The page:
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Hellbound is an interesting speculative fiction piece in that, while it initially presents its central conflict as one between humanity and something supernatural and/or divine, it is actually much more ambitiously interested in exploring the very human reactions and systems that spring up as a result of the supernatural phenomenon. That being said, there are still monsters in this show, and therefore we still have many questions about what they might be—especially given that, by the first season’s conclusion, we still don’t have any in-world conclusions. That means we have to extrapolate some conclusions from the evidence we do have. Let’s lay it out…
What Are the Hellbound Creatures?
While the Hulk-like killers get most of the press, there are actually two kinds of supernatural entities in Hellbound: the “angels” and the “demons.” The “angels” are the creatures that deliver people’s death sentences. They manifest as a giant, floating face hovering ominously in the air, giving their targets an exact time for their deaths as well as the news that they are bound for hell.
Interestingly, in Yeon Sang-Ho’s Hell: Two Kinds of Lives, the animated short film that first used this premise, the “angels” come to people who are bound for hell and heaven alike. In Hellbound, however, they only seem to give mandatory invitations to hell. And then there are the creatures who carry out the sentence…
What Powers Do the Hellbound Monsters Have?
Hellbound opens with a disturbing scene: a man is chased through the streets of Seoul by three massive supernatural creatures. They catch him, beat him into submission, and then burn him to a crisp before disappearing through a portal.
We don’t know where the monsters come from or where they go, though the New Truth wants everyone to believe that the monsters have been sent by God and that their victims go to hell, as the “angels” decree. We do know that the monsters always appear in groups of three (and are potentially the same three monsters every time?). We know they have many supernatural abilities, including superhuman strength and size, as well as the ability to transform their limbs into vine-like appendages or spears, allowing them to trap and skewer their targets. They know where to find their victims, appearing through a portal that opens close to where the intended victim is, and they always end their violent appearances by gathering around their fallen victim, raising their hands to the fallen human, and using the combined burn of an emanating light to burn their target into a crispy skeleton.
Hellbound’s Creatures Are Fallible
While Hellbound‘s “angels” don’t seem to be corporeal, the monsters who show up to kill the decreed are, by necessity, tangible and therefore able to be fought. This is proven in the first season’s final episode, which sees Hyejin take them on with whatever weapons she has handy. While she is soundly trounced by the much larger, much physically stronger creatures, she shows that it is possible to fight back and that humans can have some effect on these creatures. If humanity were to get organized, we might be able to stop them from killing their targets. (Though we know that bullets have little effect on them, as Detective Jin did try to shoot them to protect Park Jungja.)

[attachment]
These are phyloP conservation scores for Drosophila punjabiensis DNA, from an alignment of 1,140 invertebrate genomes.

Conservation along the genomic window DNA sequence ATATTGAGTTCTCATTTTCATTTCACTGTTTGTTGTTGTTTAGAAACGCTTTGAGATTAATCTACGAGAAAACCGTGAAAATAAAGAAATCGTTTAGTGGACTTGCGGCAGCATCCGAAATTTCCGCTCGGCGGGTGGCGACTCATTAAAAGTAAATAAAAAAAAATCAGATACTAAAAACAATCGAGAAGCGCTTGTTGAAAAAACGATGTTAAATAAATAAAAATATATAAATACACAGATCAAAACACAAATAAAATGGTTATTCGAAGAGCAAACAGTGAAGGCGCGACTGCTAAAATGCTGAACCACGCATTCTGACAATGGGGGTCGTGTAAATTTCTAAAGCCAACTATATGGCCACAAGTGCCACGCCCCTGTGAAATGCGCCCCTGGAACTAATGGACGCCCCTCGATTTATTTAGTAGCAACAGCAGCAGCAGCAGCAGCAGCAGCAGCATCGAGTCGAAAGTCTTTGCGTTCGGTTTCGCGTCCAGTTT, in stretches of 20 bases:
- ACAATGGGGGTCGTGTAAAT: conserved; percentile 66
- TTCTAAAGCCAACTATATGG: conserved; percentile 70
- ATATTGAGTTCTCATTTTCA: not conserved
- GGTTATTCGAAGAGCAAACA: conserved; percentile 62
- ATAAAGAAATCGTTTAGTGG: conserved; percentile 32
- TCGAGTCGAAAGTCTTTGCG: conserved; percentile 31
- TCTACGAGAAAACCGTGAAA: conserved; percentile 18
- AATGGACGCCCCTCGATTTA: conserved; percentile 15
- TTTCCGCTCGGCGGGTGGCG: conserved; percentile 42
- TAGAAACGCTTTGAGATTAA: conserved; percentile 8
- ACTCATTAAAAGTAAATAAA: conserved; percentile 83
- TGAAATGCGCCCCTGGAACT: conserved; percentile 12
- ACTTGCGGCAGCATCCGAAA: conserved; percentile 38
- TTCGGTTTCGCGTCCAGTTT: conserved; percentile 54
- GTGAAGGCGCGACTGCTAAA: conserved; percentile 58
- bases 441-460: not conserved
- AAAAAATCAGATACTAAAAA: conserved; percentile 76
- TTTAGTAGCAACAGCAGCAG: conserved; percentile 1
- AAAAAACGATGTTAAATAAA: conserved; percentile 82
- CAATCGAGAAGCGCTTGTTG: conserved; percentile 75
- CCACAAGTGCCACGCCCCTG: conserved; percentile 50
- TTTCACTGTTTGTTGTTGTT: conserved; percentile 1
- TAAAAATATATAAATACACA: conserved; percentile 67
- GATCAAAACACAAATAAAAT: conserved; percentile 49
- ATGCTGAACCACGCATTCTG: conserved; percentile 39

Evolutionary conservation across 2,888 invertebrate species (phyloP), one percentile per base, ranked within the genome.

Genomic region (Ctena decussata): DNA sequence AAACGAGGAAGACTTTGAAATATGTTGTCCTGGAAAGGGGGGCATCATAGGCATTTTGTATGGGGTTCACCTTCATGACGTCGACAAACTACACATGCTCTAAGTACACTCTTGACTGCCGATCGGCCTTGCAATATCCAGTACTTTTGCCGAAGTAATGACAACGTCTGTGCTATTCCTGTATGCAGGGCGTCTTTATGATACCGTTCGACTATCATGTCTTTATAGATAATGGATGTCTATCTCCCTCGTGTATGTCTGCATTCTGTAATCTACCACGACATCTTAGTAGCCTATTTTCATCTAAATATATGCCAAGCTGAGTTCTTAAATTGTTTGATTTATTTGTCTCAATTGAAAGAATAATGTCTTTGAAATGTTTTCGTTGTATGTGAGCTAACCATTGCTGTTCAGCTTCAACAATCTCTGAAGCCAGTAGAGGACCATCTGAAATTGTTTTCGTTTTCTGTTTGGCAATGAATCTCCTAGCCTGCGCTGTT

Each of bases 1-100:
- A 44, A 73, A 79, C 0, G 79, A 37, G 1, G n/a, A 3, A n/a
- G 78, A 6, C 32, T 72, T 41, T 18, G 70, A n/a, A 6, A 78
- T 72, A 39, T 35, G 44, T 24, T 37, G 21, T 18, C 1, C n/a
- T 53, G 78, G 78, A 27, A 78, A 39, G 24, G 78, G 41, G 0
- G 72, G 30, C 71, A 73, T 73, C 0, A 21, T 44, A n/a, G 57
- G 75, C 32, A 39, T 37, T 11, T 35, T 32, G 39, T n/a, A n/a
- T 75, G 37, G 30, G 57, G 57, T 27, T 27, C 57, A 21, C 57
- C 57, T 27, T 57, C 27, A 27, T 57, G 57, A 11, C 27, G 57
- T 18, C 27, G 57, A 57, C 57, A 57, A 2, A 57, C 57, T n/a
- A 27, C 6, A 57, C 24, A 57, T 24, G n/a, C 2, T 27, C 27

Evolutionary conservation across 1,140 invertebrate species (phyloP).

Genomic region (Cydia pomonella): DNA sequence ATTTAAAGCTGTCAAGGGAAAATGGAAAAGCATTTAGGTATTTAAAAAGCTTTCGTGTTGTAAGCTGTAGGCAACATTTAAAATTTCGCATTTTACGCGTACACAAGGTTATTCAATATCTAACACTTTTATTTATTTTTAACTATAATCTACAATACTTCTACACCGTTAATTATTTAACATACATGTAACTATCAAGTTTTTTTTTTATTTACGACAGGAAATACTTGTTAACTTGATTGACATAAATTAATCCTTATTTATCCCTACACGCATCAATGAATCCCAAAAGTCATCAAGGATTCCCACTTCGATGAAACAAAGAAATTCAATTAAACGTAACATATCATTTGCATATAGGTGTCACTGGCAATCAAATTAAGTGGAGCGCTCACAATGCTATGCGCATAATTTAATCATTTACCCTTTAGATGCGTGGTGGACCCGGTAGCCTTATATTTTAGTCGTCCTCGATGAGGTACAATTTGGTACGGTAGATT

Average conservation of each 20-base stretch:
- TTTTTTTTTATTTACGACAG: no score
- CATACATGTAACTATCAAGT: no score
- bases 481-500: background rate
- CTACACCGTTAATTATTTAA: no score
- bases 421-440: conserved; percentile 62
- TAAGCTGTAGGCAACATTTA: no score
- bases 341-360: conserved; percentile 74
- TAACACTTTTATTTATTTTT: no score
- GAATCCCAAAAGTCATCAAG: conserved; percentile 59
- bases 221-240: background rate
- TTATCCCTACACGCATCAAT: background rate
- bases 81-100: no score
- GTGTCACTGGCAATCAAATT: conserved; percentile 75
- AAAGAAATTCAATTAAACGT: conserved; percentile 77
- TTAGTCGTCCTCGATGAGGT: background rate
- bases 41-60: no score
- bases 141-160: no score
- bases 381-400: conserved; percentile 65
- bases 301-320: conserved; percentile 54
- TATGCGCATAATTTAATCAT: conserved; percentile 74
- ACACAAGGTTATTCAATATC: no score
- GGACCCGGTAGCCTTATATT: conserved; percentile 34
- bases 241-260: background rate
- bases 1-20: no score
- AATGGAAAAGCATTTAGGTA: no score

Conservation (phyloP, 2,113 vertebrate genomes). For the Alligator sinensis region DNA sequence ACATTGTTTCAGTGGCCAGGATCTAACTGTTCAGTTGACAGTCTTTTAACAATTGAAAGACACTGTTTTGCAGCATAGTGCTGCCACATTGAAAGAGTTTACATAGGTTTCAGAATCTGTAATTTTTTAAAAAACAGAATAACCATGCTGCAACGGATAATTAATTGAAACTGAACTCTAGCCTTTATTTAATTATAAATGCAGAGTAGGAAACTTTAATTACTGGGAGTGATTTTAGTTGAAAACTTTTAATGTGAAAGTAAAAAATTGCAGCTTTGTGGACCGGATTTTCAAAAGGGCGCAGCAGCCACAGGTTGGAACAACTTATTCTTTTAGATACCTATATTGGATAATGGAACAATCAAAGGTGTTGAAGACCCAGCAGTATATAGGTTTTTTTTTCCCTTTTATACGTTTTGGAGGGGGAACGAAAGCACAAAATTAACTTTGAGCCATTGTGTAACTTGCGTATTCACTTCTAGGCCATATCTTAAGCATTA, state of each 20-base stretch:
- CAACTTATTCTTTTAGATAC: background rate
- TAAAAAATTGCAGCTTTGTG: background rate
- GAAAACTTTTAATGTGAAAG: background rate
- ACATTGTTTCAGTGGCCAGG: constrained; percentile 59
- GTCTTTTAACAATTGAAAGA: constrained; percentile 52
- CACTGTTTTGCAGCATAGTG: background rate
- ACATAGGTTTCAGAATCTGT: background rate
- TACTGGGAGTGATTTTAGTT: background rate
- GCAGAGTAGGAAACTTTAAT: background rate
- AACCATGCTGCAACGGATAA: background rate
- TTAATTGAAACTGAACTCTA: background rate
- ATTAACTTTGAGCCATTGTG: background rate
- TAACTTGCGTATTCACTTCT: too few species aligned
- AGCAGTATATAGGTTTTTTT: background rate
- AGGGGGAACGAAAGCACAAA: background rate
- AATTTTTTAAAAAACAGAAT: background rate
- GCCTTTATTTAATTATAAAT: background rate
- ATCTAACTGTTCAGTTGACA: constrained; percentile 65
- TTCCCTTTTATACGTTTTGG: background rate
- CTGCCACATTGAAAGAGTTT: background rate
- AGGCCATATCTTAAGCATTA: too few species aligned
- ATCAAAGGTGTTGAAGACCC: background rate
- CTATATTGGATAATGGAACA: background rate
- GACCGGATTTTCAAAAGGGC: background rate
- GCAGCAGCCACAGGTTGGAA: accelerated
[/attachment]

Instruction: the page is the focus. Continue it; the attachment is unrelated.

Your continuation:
Past Hyejin’s impressive showing, Sohyun and Youngjae’s sacrifice that allows Baby Toughie to survive proves that these creatures also can make mistakes, which makes them feel much more mortal than ever before. Traditionally, to be divine means to be incapable of making mistakes, as everything is part of a larger plan that humans will never be able to comprehend. The monsters’ inability to kill Toughie in Episode 6 certainly puts a chink in the New Truth’s conclusion that the monsters are divine—or, if not, challenges the definition of divinity as something incapable of making mistakes.
Are Hellbound’s Creatures Sent By God?
If it were just these monsters, it might be easy to dismiss the New Truth’s interpretation of the demonstrations as complete bullocks. However, the monsters in combination with the prophetic, floating faces is a tough combo to ignore, not to mention Park Jungja’s season-ending rebirth certainly imply the existence of something we would understand as divine. I’m both intensely curious to hear what Jungja has to say in a potential Season 2 and nervous to see this show potentially move past an exploration of human systems of morality and accountability to fully explain what is happening.
By the end of Season 1, it seems safe to say that the monsters are sent by a force we humans would understand and/or describe as God. Radically, Hellbound seems totally disinterested in actually debating on the existence of God in its fictional world. Rather, it is ready to move on to the next question: Why should we accept what God is demanding of us? The stand that Hyejin, Sohyun, and Youngjae make in the final episode is a rebellion against divine power. In the end, they are not interested in trying to interpret God’s will; they simply want to protect the innocent. Hyejin in particular is resolute in her perspective: if this is God, then God is wrong.
Do you think the monsters in Hellbound are sent by God? Let us know your theories in the comments below.